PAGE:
Up in the Air is probably the less divisive film from the acclaimed director, Jason Reitman and that's why many…
The air travel stuff fasinates me but I like what this film has to say about life.
Director Reitman first burst onto the scene with “Thank You For Smoking” a film which followed a lobbyist for Tobacco actively trying to encourage more people to smoke and here again he gives another character with an usual job that they actually enjoy doing. So is the case with Ryan, who enjoys his job so much that he sees it as a burden to have to go home on those few days every year when he hasn’t got an assignment.
A creature of habit, Ryan has lived this life for so long he now has his routine down to almost a science, even crafting his personal philosophies into motivational speeches he gives at conferences under the heading of “What’s In…
I’m not the first person to point this out, but it increasingly seems like George Clooney is the last representative of a certain kind of unapologetic movie-star acting. Clooney will never have his work analyzed the same way someone would analyze a performance by, say, Daniel Day-Lewis or Robert De Niro when he was at his best; but in the right role this can be more of a strength than a weakness. Much the way someone like Cary Grant became a legend by simply playing variations on an established persona, Clooney has been giving audiences what they expect from him since he left behind his TV origins. Clooney’s newest film, Up in the Air, is not an exception; he gives…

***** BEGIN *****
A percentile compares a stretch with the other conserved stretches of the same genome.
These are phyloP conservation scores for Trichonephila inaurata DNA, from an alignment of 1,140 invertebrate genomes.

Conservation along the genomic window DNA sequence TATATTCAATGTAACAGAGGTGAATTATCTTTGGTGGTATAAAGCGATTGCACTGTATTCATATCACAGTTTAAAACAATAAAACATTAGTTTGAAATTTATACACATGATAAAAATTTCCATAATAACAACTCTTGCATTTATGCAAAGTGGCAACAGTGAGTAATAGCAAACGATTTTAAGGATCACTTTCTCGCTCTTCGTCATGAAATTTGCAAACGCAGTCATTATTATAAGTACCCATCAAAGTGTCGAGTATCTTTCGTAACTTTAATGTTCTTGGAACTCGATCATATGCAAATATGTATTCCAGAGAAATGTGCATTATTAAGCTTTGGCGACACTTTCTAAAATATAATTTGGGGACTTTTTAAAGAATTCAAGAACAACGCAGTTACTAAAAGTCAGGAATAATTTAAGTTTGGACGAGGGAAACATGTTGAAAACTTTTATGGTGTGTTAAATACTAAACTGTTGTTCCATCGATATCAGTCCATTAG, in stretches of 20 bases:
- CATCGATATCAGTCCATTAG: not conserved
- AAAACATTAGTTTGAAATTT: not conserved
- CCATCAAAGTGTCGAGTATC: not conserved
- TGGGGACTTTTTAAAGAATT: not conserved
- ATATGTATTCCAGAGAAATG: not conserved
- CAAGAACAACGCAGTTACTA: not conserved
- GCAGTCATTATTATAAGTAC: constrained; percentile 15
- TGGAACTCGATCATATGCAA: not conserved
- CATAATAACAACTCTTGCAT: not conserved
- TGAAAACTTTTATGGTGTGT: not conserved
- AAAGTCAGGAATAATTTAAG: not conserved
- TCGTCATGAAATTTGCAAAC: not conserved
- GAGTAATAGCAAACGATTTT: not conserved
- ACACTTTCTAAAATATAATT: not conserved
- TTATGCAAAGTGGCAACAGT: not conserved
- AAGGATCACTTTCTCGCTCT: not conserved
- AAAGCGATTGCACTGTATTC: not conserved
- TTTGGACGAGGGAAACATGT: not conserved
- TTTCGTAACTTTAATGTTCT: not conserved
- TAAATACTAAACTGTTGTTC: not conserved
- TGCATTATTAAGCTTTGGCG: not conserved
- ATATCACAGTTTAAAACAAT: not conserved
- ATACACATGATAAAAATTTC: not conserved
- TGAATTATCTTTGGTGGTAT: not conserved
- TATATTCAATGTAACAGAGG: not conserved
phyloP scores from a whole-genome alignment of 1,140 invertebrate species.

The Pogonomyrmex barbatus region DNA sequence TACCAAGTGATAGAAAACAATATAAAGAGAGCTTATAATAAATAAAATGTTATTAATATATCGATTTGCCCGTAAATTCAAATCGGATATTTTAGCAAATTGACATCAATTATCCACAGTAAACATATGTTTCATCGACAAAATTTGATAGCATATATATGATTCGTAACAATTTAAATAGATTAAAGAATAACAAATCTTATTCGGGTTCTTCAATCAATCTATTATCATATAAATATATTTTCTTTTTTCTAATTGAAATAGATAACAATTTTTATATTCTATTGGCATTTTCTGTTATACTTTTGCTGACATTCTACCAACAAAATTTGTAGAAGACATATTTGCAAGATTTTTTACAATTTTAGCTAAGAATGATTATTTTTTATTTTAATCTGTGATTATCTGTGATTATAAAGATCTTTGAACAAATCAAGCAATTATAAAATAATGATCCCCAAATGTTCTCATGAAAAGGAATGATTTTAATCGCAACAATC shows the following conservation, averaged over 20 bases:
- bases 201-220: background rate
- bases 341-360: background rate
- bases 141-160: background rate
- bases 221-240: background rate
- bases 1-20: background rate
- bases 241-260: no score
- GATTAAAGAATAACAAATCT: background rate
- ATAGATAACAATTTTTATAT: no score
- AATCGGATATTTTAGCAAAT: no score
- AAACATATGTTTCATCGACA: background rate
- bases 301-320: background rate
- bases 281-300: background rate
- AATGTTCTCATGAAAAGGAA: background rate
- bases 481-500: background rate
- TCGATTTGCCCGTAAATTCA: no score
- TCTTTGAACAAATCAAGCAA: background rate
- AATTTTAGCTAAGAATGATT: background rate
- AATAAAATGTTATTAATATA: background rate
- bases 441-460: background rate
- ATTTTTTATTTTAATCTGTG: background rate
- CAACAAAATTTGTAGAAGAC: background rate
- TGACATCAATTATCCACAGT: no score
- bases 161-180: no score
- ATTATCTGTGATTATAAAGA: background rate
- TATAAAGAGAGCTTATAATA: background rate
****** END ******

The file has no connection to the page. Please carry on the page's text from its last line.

This film resonanates so deeply with me. Scripting is beautiful.
If your profession is traveling the world firing people, then you may as well be a prostitute.....
If he keeps his self-discovery narratives away from casts of teenagers (Men, Women & Children), and double-checks those narratives for horrible implications (Labor Day), Jason Reitman can be really honest, even poignant. George Clooney and the theme of "chasing happiness but being happy wherever you land" help too.
"Up in the Air," director Jason Reitman's follow up to his break-out hit "Juno," is easily the most topical film I've seen this year. No other movie has been so in tune with current events and the cultural anxiety brought about by the recent economic crisis.
George Clooney plays Ryan Bingham, whose job it is to do companies' dirty work for them and fire employees. He's a transient being, living out of suitcases and hotel rooms, and that's just the way he likes it. But then he meets Alex, a fellow transient being (Vera Farmiga) for whom he develops real feelings, and Natalie (Anna Kendrick), a spunky go-getter who's assigned to trail him and learn from him but who instead…
We may all be cogs in a heartless capitalist machine, but that's not the point, is it? Because if the act of losing your desk job is what causes you great distress, and not the way it impacts the one's you love, what's the point? If the one's you love truly love you, then you haven't really lost much, have you?
Ryan Bingham thinks he's free, but as Kris Kristofferson and Janis Joplin would let you know, it's just another word for nothing left to lose. That's a romantic notion for a young hippie, but for someone like Ryan, it's just a way to avoid pain. Nothing left to lose becomes nothing to live for.
Handsome is forever though.
This is the first film since Terminal that made me want to be in an airport as soon as possible.
Combined the average ratings (Critic's & Users) from IMDb, Rotten Tomatoes, Metacritic and Letterboxd, and then weighted and tweaked the results…